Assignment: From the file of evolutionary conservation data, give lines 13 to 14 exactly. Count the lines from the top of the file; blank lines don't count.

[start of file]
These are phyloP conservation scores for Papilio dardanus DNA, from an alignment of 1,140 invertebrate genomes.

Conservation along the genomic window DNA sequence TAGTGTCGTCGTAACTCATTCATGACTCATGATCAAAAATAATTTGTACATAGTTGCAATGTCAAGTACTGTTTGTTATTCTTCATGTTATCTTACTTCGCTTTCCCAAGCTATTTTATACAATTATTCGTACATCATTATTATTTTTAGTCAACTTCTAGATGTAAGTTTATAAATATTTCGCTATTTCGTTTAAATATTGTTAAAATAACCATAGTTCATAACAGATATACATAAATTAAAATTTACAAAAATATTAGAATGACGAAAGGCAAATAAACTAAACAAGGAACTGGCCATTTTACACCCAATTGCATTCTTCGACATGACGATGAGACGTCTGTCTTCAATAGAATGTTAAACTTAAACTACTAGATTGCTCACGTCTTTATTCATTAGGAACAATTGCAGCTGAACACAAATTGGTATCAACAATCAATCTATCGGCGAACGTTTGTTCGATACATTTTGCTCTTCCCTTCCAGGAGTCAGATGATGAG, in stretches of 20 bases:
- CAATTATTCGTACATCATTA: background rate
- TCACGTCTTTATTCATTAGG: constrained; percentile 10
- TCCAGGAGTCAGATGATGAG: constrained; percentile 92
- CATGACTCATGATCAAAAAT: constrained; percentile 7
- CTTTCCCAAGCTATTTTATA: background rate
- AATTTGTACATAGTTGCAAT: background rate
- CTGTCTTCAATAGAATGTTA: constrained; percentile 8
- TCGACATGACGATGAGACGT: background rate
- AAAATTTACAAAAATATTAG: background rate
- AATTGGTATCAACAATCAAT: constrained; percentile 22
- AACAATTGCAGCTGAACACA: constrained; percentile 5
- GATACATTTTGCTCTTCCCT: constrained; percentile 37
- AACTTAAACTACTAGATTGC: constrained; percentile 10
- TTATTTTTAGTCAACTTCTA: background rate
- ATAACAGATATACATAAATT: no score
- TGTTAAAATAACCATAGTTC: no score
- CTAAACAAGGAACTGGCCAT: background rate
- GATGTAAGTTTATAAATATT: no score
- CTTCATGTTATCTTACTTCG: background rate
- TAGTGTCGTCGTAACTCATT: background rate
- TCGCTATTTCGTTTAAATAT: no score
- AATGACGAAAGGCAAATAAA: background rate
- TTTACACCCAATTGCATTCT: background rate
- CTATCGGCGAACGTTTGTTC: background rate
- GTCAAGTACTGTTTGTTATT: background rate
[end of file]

- AACAATTGCAGCTGAACACA: constrained; percentile 5
- GATACATTTTGCTCTTCCCT: constrained; percentile 37